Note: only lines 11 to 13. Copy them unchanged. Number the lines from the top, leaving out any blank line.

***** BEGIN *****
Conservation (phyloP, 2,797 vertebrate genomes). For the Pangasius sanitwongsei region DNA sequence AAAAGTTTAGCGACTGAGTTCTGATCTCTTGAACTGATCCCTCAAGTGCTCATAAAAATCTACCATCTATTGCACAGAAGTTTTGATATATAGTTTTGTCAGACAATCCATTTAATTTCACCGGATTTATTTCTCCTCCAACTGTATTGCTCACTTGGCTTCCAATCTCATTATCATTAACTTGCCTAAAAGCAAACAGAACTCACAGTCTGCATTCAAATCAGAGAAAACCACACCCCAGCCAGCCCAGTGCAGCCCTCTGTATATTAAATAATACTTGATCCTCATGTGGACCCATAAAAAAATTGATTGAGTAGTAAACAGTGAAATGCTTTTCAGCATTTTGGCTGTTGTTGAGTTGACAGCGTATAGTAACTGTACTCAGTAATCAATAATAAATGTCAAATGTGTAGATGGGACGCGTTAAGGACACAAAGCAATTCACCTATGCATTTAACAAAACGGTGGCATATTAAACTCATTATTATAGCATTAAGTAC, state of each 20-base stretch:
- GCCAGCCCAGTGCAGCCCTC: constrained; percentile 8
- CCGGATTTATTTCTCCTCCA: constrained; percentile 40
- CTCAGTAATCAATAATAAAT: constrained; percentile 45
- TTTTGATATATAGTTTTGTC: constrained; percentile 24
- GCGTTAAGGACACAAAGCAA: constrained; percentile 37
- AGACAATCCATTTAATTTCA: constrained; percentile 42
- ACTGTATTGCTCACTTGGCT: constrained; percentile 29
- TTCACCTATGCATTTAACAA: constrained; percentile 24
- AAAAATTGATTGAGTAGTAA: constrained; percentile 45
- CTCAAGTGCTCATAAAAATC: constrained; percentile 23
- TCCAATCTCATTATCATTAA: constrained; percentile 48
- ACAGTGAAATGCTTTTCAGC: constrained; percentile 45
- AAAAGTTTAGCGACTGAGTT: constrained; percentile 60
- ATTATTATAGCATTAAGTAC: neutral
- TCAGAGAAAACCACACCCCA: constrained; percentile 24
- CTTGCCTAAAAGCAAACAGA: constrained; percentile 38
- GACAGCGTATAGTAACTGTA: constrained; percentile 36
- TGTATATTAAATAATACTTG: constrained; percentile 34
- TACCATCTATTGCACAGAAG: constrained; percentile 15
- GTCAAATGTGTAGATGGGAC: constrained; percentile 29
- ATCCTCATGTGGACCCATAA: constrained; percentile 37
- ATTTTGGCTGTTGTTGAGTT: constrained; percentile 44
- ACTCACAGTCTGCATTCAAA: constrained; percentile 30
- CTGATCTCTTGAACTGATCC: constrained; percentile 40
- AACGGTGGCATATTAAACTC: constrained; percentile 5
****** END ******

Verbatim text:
- CTCAAGTGCTCATAAAAATC: constrained; percentile 23
- TCCAATCTCATTATCATTAA: constrained; percentile 48
- ACAGTGAAATGCTTTTCAGC: constrained; percentile 45